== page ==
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What's Going To Happen To Greek Shippers?

What's Going To Happen To Greek Shippers?

This week, Greek Prime Minister Alexis Tsipras narrowly avoided another political meltdown after the nation's Parliament approved another set of belt-tightening measures that the nation's creditors demanded in exchange for a second installment of bailout funding.

Tsipras has been able to maintain high approval ratings despite the fact that he was forced to back down on his anti-austerity campaign promises in order to unlock desperately needed EU funding. However, the Prime Minister has fallen out of favor with Greece's shipping businesses, as the new austerity measures threaten to take one of the nation's largest industries abroad.

No More Tax Breaks

In Tsipras' preliminary deal with EU creditors, he agreed to raise taxes on Greece's shipping sector despite opposition from industry participants who claim the industry will be flattened without the tax breaks.

Part of the bailout agreement requires shipping companies to pay a flat fee for a ship's capacity. The fee is relatively consistent across the entire eurozone, but most nations provide tax benefits that significantly reduce the tonnage fee. By eliminating this tax break in Greece and forcing the nation's shipping firms to pay full price, industry execs say that Greece would become one of the most expensive countries to operate in.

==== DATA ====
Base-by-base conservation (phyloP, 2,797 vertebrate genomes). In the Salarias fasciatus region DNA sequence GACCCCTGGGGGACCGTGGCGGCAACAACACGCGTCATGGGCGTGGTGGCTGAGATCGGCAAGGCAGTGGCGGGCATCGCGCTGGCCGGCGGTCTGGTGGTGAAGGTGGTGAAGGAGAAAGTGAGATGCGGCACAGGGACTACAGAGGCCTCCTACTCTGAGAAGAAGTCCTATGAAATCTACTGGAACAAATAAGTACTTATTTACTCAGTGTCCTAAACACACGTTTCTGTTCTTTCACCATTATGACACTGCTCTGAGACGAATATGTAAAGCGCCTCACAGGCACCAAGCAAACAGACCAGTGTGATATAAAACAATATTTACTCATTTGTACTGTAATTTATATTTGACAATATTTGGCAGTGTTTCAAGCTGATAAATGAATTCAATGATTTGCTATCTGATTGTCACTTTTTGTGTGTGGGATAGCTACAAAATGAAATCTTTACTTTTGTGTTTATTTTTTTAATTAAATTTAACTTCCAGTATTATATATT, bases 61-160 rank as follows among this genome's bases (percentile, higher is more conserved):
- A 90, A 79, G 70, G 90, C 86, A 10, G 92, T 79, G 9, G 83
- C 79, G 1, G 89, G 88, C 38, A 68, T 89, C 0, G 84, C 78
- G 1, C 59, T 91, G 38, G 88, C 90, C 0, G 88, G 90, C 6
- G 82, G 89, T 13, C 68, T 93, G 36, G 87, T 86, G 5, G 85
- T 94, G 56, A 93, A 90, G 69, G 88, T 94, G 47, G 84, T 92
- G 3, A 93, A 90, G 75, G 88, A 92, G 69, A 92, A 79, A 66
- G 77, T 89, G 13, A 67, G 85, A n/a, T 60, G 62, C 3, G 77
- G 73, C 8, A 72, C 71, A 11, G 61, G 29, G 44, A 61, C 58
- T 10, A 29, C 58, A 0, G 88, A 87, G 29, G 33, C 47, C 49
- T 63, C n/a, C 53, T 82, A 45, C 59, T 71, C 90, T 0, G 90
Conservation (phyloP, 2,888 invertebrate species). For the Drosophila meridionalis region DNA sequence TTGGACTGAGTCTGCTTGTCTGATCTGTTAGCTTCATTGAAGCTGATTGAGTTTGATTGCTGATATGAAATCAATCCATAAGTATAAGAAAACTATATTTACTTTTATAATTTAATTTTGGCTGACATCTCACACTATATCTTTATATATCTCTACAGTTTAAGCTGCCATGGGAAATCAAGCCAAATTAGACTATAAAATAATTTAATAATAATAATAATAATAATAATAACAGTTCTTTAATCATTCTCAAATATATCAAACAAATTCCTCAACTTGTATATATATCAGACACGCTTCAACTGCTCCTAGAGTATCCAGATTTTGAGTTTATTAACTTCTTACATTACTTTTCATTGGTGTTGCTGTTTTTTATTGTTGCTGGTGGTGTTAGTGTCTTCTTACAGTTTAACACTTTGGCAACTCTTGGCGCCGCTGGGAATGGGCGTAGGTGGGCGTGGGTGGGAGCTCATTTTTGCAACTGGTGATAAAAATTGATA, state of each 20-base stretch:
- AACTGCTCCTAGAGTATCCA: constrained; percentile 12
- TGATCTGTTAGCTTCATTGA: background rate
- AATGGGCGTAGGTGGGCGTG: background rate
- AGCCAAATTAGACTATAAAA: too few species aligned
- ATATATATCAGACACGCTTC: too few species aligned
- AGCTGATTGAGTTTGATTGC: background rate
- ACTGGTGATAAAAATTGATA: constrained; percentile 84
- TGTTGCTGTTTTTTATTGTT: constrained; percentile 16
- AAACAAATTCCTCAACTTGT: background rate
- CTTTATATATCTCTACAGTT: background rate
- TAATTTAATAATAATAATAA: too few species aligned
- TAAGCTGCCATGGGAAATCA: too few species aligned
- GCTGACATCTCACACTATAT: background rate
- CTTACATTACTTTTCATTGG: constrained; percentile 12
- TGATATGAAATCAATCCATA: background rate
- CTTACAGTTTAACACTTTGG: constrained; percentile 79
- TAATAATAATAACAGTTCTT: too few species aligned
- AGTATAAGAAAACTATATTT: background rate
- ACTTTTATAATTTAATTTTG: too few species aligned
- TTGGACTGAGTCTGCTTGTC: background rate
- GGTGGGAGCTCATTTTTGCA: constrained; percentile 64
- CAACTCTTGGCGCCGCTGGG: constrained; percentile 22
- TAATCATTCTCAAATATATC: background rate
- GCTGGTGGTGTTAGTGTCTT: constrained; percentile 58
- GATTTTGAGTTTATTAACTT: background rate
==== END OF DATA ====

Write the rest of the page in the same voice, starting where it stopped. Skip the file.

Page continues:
Related Link: U.S. A Relative Sea Of Calm Amid Greece, China Tumult

Threats To Leave

In response to the proposed tax laws, ship owners say they will take their business elsewhere. Many of Greece's shipping heavyweights say the burden of doing business under a new tax law would be too much for their firms to bear.

Blow To Greece

Their threats to leave the country aren't likely to be ignored by Greek policy makers. The shipping sector makes up around 7.5 percent of Greece's GDP and employs upwards of 200,000 people.

For now, Athens has been reluctant to comment on the terms of the new tax rules as Greek officials discuss their proposal with shipping industry leaders to try to find a middle ground.

Image Credit: Public Domain

Posted-In: Alexis Tsipras GreeceEurozone Politics Top Stories Markets Best of Benzinga


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